Restaurant review

Alif Cafe, a trendy and welcoming place in Glens Falls

Glens Falls is bustling. The restaurants, cafes and brasseries on Ridge and Glen Streets, two rays from the downtown roundabout, teem with crowds on the sidewalks in the sun. They munch on tacos at Raul’s, burgers and beers at Davidson’s Brewing and Downtown Social, small plates on tiny tables at Radici Kitchen, and sip cocktails at the counters at Farmacy. There is dinner on the wraparound porch at Morgan & Co. and lounging on the patio sofas at the Queensbury Hotel.

But meet somewhere quieter tucked away in Samantha’s old cafe. Alif Cafe is an unexpected place.

Alif is a lounge with modernized Pakistani street food and a halal bar – a rare sight, with Kashmir chai tea, oxidized rose scalded milk; malai wali, intense espresso with steamed cream; and Tez coffee, its flavor of Malabar monsoon beans soaked and aged in the monsoon rains of India. The cafe opened in Glens Falls in January as the sibling of a lakeside original in Lake George Village, where roll-to-order ice cream and South Asian upholstered living room furniture draw crowds of captive pedestrians. walking past the steamboats across the street.

In Glens Falls, the look is different: the large open space mixes barnwood and industrial piping, with black support columns graffitied by guests. 24-year-old owner Muhammed Saud, whose parents own the Tandoori Grill and Alif Cafe in Lake George, set up a tandoor oven for fluffy, puffy naan and created a series of hand-stuffed beef ‘naanwiches’. , chicken tikka or vegetables, and buttery paratha bread stuffed with cheese or potato (aloo), cut into wedges for quick bites.

Saud created something that was missing in the upstate, and I remember a bit of Dishoom, a London-based channel designed around the heady days of Bombay’s jazz era – all retro vintage, chairs and fans. curved wood ceiling, brunch menus and small plates. Here, exposed brick walls, retro furniture, and a vintage cigarette dispenser under a Pakistani flag mingle with a honky-tonk piano, antique sink, velvet armchairs, long dining tables, and thoughtfully wired counters for something partly 90s cafe lounge, partly international coworking space.

It goes further, with the vibe returning to the faded elegance of 1940s Iranian cafes in Bombay (now Mumbai), when Parsi settlers recreated the Parisian brasseries and grand cafes of Vienna and these spaces became community centers. The Muslim origins of coffee in Yemen and Ethiopia meant that the Muslim cities of Mecca and Istanbul in Cairo and Baghdad were dotted with cafes. In recent years, coffee culture has taken hold in Pakistan, a tea lover with Gloria Jean’s and Second Cup coffee chains in Lahore, Karachi and Islamabad, designed as places where post-millennials can enjoy their drinks. espresso and their ice cream in workspaces with free Wi-Fi. Fi at your fingertips.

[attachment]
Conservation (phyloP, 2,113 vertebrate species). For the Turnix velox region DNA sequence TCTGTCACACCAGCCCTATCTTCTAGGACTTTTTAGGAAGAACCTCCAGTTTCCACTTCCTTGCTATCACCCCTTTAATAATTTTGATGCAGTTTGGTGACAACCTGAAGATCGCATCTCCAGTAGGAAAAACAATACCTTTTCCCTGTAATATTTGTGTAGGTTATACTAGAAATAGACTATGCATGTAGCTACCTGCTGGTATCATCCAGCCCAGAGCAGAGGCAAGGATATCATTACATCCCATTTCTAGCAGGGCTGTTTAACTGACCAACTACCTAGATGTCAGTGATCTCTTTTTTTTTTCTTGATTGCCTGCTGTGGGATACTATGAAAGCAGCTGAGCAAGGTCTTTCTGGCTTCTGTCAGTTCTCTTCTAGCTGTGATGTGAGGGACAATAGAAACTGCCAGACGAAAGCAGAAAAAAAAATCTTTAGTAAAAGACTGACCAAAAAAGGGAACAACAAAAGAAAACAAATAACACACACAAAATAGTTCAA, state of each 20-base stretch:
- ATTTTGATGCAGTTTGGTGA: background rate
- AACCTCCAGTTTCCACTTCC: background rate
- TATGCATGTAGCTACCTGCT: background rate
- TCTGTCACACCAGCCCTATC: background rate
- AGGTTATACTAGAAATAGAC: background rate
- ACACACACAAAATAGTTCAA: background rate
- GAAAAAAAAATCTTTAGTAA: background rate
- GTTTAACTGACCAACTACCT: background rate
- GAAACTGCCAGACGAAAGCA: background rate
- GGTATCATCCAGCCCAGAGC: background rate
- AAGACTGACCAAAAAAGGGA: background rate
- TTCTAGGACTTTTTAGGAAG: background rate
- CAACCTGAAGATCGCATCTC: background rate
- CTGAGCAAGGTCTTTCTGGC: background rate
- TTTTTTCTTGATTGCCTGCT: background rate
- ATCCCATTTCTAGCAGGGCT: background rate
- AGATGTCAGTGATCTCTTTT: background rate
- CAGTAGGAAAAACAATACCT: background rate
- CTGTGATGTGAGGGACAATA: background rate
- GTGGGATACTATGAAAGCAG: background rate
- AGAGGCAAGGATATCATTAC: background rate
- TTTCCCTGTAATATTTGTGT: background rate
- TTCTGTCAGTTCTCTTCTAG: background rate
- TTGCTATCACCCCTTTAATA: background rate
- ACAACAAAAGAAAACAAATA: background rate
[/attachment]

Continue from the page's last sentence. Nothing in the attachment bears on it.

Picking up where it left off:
Choose from banana, mango or strawberry lassi, a traditional South Asian yogurt milkshake, or go above and beyond with Oreo, chocolate and vanilla ice cream with baklava, pistachios and caramel chopped into a sweet cream poured on a metal surface at minus -20 degrees for a perfect scrape Rolls.

Food served in take out boxes merges East and West. Masala fries are sprinkled with a custom blend of dried mango, cumin, ginger, black salt, red chili, cinnamon and salt and drizzled with yogurt and cucumber raita for a distant Pakistani relative of poutine. Channa papree chaat layers chickpeas, onions, tomatoes with a tamarind and mint chutney, yogurt raita and a handful of tiny puffs of air-filled crackers. A recent chicken tikka masala over basmati rice special shakes up a crispy raita salad. I am told that they sold the beef naanwich, so I accept the chicken and ask them if they can make a plain naan as well. It’s not on the menu, but my server, Saud’s brother, agrees, and I unwrap the foil and tear it, still hot, from the tandoor wall.

In Glens Falls, Alif only has two tables on the street, so it looks quiet, almost empty, until I park in the high-backed chairs by the window. But those in the know come regularly for Monsoon Malabar coffee, takeout boxes, and rolled ice cream. The tasty Kurkure countertop snacks in flavors like Cheeky Tomato and Green Chutney are spicy enough that you need water on hand.

Saud has a Next TikTok to him – nearly 30,000 people – and his quick videos are sure to fuel interest in his halal bar and modern Pakistani street food. The cafe epitomizes its own laid-back brand with songs from Atif Aslam, Abida Parveen, Rahat Fateh and Ali Khan, live recordings from Coke Studio in India, filling the air-conditioned air. Arguably surpassing any workspace cafes in Saratoga Springs, Albany or Troy, the options in Glens Falls just keep getting better.

Restaurant review

Cafe Alif
193 Glen Street, Glens Falls
Hours: 11 a.m. to 8 p.m. Wednesday to Friday, 11 a.m. to 9 p.m. Saturday and Sunday, closed Monday and Tuesday
Prices: Snacks, $ 5.50 to $ 8.50; street food, $ 8.50 to $ 13.50; drinks, $ 2 to $ 6; dessert, $ 5.99 to $ 8.99

As well:
Alif Café on Lake George Beach
28 Beach Road, Lake George
Ice cream shop with limited menu.
Hours: 11 a.m. to 10 p.m. Wednesday to Saturday, 11 a.m. to 8 p.m. Sunday, closed Monday and Tuesday

Info: and 518-741-0079 (Glens Falls)

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